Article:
Researchers have pinpointed breast cancer biomarkers that have the potential to indicate malignancy presence and risk.
A research team from Memorial Sloan Kettering Cancer Center in New York compared healthy contralateral breast tissue of patients with malignant breast tumours and benign breast tumors. They found that PET/MRI imaging could assess multiple biomarker differences that could impact risk-adapted screening and risk-reduction strategies in clinical practice.
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Early detection of malignancy is critical in breast cancer for best prognosis and survival. Screening has been successful in decreasing breast cancer patient mortality but is limited for women with dense breast tissue.
"Such shortcomings warrant further refinements in breast cancer screening modalities and the identification of imaging biomarkers to guide follow-up care for breast cancer patients," said Doris Leithner, MD, research fellow.
The study included 141 patients with
imaging abnormalities on mammography or sonography on a tumour. The patients underwent combined PET/MRI
of the breast with dynamic contrast-enhanced MRI, diffusion-...
The study included 141 patients with imaging abnormalities on mammography or sonography on a tumor-free contralateral breast. The patients underwent combined PET/MRI of the breast with dynamic contrast-enhanced MRI, diffusion-weighted imaging (DWI) and the radiotracer 18F-FDG.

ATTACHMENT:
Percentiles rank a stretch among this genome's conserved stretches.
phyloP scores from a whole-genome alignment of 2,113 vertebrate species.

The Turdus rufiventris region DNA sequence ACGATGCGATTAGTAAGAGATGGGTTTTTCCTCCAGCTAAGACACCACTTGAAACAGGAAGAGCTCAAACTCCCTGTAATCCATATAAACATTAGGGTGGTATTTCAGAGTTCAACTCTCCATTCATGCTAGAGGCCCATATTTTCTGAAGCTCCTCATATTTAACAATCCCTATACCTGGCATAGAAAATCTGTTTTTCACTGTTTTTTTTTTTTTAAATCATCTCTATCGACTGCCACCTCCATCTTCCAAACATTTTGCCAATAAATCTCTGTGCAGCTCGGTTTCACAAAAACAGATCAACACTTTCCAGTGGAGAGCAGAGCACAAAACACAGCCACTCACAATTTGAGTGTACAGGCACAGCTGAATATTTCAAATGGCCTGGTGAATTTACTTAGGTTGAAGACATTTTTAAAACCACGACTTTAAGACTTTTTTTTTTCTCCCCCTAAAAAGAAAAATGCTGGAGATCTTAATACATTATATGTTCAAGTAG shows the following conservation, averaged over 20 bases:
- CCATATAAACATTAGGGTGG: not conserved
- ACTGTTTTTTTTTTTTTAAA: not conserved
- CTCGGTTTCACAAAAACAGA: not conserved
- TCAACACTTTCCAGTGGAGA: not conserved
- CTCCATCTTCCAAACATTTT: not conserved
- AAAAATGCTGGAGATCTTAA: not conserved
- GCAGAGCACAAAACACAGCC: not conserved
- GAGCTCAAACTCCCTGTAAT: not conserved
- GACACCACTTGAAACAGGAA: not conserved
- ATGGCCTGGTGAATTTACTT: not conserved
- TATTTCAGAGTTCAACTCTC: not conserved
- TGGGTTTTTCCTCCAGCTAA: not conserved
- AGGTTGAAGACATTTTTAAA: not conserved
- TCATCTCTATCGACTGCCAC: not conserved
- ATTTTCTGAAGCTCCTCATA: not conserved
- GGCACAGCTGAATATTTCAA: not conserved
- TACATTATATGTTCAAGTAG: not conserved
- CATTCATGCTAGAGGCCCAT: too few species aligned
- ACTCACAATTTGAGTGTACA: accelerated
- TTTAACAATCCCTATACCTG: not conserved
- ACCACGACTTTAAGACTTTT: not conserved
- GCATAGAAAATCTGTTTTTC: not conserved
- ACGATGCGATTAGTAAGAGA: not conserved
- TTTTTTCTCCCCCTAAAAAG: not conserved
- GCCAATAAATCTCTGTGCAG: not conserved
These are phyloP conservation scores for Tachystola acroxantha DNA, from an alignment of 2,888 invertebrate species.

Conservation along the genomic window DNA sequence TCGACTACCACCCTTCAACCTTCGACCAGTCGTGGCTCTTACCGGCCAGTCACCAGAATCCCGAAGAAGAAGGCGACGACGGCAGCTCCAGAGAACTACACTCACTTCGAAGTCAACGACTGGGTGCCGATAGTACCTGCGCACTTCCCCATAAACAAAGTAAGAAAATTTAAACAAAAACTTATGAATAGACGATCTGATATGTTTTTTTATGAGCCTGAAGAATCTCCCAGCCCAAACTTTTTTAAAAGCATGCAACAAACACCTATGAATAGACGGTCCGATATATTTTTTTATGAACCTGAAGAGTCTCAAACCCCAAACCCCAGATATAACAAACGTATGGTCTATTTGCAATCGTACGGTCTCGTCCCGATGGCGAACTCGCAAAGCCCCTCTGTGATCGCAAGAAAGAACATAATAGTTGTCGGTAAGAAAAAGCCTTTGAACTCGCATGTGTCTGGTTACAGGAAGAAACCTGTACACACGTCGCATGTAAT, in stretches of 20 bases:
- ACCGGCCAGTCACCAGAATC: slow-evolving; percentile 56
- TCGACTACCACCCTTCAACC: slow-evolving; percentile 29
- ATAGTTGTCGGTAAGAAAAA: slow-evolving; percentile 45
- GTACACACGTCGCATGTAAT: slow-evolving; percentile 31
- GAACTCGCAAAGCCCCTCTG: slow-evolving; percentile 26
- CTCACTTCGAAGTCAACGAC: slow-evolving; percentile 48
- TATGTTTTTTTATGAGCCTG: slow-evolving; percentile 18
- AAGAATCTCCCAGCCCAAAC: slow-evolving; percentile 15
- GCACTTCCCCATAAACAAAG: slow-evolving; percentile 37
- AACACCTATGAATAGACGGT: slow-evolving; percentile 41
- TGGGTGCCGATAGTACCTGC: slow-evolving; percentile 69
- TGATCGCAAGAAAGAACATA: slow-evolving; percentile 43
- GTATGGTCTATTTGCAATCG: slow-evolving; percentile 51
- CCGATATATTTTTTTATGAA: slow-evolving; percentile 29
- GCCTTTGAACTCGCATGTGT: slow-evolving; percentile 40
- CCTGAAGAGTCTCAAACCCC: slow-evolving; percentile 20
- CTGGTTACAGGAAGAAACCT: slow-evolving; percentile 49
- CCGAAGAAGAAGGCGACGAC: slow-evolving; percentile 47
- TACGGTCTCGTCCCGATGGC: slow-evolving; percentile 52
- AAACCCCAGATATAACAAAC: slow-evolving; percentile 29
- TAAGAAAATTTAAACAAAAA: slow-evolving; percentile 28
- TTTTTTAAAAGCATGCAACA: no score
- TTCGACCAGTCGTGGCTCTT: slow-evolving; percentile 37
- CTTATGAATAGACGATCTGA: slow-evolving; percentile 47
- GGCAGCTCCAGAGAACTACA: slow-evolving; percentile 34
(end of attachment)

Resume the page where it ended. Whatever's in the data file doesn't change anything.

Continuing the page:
Several imaging biomarkers were recorded in the tumor-free breast in all patients with differences analysed by two independent readers.
The readers assessed 100 malignant and 41 benign lesions. In the contralateral breast tissue, background parenchymal enhancement and breast parenchymal uptake were decreased and showed significant differences between patients with benign and malignant lesions. The difference in fibroglandular tissue came close but did not reach significance, and the mean apparent diffusion coefficient did not differ between the groups.
"Based on these results, tracer uptake of normal breast parenchyma in 18F-FDG PET might serve as another important, easily quantifiable imaging biomarker in breast cancer, similar to breast density in mammography and background parenchymal enhancement in MRI," Leithner explained. "As hybrid PET/MRI scanners are increasingly being used in clinical practice, they can simultaneously assess and monitor multiple imaging biomarkers -- including breast parenchymal uptake -- which could consequently contribute to risk-adapted screening and guide risk-reduction strategies."
Source: Society of Nuclear Medicine and Molecular Imaging
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